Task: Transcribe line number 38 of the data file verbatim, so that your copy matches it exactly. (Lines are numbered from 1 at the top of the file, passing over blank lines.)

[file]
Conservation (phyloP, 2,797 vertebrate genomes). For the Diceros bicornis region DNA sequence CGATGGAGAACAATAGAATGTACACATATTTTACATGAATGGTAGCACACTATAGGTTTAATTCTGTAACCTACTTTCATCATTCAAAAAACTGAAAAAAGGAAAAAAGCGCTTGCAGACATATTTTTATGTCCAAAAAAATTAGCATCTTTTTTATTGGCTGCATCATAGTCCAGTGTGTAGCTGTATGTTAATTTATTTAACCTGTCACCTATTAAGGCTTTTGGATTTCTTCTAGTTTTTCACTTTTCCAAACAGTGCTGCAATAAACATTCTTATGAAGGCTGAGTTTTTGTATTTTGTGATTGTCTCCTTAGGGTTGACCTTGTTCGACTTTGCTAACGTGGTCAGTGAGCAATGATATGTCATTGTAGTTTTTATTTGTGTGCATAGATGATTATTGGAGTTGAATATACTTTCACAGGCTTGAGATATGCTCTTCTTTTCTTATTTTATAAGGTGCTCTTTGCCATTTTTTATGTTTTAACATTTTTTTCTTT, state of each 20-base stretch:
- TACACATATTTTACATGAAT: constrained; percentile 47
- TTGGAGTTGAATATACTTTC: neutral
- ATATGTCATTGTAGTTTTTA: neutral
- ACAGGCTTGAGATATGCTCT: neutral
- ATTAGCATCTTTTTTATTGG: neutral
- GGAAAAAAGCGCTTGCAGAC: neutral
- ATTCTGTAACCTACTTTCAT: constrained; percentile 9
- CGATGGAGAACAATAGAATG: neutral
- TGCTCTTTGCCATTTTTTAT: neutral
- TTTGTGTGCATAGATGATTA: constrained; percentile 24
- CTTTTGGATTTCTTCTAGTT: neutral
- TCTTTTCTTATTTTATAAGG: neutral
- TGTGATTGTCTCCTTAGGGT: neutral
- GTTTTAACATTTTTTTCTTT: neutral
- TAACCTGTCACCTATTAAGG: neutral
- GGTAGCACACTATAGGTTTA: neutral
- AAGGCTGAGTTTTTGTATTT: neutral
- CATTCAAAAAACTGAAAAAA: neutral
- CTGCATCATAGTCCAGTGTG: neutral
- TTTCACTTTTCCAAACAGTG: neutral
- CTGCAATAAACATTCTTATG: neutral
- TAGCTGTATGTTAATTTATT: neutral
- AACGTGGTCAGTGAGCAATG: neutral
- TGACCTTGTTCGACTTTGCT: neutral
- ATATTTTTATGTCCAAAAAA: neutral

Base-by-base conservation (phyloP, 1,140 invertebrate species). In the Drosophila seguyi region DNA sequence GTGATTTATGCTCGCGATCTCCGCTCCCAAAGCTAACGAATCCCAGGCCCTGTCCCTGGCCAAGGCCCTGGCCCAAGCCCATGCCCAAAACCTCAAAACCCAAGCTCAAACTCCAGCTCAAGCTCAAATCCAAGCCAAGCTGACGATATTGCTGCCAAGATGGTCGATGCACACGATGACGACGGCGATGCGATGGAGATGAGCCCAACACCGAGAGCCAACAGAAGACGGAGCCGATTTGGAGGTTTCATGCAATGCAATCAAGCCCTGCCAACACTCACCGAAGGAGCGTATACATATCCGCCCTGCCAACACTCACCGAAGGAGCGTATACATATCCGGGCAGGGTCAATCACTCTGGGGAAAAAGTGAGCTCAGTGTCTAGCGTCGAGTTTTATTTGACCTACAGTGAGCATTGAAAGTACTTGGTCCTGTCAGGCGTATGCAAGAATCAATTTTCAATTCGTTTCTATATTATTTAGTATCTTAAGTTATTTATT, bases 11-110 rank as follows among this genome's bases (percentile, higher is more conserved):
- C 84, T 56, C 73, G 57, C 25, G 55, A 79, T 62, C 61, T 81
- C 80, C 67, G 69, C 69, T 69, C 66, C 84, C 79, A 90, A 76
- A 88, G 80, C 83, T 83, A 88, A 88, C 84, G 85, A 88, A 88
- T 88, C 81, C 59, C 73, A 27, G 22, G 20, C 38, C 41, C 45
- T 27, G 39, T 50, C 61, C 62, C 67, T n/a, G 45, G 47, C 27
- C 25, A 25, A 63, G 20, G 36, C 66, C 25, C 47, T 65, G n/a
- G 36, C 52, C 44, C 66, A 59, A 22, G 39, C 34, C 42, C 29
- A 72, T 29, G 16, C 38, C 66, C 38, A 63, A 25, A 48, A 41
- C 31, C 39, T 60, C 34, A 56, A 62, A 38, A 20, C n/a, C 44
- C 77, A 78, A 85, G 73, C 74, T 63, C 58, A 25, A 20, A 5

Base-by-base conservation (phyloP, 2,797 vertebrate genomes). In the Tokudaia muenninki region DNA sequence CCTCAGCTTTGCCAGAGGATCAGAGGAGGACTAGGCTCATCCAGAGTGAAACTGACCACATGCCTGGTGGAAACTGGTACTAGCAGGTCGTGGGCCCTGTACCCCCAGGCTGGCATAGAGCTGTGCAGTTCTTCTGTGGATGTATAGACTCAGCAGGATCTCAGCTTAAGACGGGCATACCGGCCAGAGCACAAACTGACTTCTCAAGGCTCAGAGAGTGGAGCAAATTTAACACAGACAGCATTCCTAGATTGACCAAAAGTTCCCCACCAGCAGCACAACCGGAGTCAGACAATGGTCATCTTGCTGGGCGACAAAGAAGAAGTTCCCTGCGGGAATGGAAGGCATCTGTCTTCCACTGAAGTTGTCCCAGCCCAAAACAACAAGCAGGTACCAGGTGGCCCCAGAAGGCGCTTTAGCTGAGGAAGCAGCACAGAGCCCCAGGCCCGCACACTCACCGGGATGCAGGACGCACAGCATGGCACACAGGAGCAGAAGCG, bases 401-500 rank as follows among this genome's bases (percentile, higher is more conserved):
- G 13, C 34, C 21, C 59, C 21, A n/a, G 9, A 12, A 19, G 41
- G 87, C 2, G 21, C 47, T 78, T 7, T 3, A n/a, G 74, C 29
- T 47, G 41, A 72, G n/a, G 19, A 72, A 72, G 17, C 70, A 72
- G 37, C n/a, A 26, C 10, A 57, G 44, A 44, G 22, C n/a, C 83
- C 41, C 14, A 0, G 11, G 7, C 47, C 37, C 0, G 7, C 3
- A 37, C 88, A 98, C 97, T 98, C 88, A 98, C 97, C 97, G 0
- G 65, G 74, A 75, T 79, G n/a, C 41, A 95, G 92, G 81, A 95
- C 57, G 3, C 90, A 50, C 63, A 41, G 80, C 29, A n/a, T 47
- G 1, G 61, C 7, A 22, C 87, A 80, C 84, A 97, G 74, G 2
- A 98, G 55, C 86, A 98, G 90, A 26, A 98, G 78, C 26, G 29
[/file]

Base-by-base conservation (phyloP, 2,797 vertebrate genomes). In the Tokudaia muenninki region DNA sequence CCTCAGCTTTGCCAGAGGATCAGAGGAGGACTAGGCTCATCCAGAGTGAAACTGACCACATGCCTGGTGGAAACTGGTACTAGCAGGTCGTGGGCCCTGTACCCCCAGGCTGGCATAGAGCTGTGCAGTTCTTCTGTGGATGTATAGACTCAGCAGGATCTCAGCTTAAGACGGGCATACCGGCCAGAGCACAAACTGACTTCTCAAGGCTCAGAGAGTGGAGCAAATTTAACACAGACAGCATTCCTAGATTGACCAAAAGTTCCCCACCAGCAGCACAACCGGAGTCAGACAATGGTCATCTTGCTGGGCGACAAAGAAGAAGTTCCCTGCGGGAATGGAAGGCATCTGTCTTCCACTGAAGTTGTCCCAGCCCAAAACAACAAGCAGGTACCAGGTGGCCCCAGAAGGCGCTTTAGCTGAGGAAGCAGCACAGAGCCCCAGGCCCGCACACTCACCGGGATGCAGGACGCACAGCATGGCACACAGGAGCAGAAGCG, bases 401-500 rank as follows among this genome's bases (percentile, higher is more conserved):